Oxford can be described as a well-educated city. With the majority of its jobs in knowledge-intensive industries, Oxford has attracted workers with higher levels of qualifications. In 2011 an estimated 43% of the population was qualified to degree level or above compared to an England average of 27%. In addition, 24% of the city's adult population was a full-time student (30,000 people) – the highest proportion in England and Wales.
There is also, however, a significant proportion of Oxford's adult population – 22% – who have no or low qualifications.
Attainment accountability measures for children and young people attending state-funded schools in Oxford have been improving from recent years.
In the academic year 2017/18, 59% of Year 6 pupils in Oxford's state-funded schools reached the expected levels in Reading, Writing and Maths, against a national average of 64%. In the same year, the average attainment 8 score for KS4 pupils in Oxford's state-funded schools was 44.0. This is lower than the national average of 46.6.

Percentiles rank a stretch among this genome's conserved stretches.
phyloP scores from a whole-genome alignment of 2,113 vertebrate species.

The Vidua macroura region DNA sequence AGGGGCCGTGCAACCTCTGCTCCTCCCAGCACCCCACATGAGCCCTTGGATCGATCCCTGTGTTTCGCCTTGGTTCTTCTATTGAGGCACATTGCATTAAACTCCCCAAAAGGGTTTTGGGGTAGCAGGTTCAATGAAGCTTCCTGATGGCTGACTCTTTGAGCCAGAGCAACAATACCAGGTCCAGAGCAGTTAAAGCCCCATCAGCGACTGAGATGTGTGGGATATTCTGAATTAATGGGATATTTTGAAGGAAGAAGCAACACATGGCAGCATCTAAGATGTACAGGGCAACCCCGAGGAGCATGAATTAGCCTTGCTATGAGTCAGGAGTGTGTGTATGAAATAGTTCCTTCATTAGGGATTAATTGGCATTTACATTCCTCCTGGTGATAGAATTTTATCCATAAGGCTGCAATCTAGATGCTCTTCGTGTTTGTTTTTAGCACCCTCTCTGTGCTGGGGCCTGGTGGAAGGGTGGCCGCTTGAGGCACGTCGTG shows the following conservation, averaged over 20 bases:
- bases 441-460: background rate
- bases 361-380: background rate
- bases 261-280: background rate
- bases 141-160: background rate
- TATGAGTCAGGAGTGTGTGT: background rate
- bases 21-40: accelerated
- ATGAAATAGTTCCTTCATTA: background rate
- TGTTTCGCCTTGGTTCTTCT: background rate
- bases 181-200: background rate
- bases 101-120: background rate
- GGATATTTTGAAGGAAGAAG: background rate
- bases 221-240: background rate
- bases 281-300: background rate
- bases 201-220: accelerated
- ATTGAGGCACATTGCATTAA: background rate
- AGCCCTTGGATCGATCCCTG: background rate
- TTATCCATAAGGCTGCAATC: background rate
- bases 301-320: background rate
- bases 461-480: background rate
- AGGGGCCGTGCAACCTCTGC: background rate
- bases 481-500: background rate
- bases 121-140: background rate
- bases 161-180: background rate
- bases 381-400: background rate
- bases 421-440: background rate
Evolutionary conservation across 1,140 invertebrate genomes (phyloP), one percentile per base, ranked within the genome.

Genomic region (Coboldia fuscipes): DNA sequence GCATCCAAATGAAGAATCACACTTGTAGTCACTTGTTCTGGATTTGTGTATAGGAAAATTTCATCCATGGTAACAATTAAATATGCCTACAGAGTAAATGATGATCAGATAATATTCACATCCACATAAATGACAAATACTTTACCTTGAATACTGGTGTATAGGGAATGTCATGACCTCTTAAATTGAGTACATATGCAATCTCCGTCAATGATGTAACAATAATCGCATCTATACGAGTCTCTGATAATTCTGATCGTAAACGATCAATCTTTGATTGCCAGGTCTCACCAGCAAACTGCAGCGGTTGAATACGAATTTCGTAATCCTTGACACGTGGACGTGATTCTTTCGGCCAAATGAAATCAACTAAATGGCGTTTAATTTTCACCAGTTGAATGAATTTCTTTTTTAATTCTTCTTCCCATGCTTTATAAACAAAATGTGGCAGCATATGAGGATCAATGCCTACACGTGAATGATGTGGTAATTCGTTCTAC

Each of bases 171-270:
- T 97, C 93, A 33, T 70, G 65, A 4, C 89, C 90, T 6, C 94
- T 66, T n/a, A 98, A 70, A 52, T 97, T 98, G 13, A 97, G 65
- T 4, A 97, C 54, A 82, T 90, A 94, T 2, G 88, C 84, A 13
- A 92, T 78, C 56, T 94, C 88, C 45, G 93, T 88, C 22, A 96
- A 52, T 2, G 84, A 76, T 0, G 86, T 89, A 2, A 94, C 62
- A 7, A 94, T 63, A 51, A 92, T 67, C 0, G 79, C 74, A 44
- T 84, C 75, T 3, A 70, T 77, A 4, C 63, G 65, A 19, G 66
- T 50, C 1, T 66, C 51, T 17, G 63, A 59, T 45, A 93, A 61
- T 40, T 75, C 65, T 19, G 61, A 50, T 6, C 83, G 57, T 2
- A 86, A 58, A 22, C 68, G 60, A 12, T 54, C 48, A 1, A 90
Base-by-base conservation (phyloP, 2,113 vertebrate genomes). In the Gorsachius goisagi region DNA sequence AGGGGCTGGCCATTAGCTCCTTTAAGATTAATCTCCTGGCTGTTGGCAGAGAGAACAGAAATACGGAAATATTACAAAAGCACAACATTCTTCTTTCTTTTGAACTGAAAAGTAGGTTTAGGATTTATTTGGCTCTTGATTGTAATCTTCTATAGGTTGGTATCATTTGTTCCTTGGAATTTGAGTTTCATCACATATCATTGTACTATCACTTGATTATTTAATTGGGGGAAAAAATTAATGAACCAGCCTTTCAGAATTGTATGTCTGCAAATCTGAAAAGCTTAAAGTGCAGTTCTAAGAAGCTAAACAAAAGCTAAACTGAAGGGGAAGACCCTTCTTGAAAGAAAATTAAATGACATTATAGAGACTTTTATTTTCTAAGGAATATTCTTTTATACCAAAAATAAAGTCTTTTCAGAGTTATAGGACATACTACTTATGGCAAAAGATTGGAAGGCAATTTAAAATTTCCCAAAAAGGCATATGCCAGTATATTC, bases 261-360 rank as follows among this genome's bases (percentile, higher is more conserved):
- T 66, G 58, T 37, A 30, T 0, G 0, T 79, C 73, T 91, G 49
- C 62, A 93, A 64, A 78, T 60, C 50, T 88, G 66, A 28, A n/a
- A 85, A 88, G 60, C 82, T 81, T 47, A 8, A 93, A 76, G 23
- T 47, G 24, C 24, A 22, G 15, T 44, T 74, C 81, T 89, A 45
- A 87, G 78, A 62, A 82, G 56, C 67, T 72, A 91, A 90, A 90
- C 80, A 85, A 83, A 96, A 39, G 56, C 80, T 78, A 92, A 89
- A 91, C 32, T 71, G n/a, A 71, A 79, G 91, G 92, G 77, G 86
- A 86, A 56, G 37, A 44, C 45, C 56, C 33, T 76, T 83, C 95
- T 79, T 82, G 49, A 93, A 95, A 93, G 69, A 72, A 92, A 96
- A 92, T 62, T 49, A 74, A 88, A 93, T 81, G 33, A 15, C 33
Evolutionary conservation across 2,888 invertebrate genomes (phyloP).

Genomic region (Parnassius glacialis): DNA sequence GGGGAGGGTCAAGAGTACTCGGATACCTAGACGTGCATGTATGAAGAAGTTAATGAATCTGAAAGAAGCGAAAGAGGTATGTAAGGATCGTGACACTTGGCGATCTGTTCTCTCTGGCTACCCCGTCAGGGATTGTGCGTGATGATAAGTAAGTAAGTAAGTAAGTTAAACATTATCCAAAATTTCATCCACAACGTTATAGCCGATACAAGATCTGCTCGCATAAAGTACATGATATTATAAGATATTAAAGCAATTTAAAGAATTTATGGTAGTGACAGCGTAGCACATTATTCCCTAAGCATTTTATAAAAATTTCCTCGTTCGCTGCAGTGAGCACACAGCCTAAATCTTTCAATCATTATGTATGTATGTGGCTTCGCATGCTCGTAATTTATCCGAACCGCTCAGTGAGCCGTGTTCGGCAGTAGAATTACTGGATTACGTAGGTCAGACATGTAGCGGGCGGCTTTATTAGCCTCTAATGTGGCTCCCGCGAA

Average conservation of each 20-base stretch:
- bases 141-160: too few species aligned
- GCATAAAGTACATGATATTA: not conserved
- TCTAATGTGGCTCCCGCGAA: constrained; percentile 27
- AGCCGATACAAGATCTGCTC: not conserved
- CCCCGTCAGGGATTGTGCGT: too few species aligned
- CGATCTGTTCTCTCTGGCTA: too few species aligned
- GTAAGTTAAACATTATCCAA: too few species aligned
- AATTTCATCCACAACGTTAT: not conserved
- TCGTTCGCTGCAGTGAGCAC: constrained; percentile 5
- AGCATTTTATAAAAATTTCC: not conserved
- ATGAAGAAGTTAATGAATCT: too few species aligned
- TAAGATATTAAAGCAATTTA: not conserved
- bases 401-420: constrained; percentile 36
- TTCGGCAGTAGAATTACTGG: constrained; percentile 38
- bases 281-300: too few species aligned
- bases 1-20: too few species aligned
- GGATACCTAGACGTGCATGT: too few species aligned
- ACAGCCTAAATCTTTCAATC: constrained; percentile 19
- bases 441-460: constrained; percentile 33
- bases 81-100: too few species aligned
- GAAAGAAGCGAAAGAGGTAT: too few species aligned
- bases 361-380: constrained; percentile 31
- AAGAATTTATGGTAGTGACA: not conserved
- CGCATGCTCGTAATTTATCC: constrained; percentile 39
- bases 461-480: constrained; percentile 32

For more information on the inequalities in educational attainment and adult skills, see Oxford's results in the 2019 Indices of Deprivation Report for Oxford.
Latest GCSE results and equivalent results for 2017 - 2018 can be viewed on the gov.uk website.
A comparison of primary and secondary school performance can also be viewed on the gov.uk website.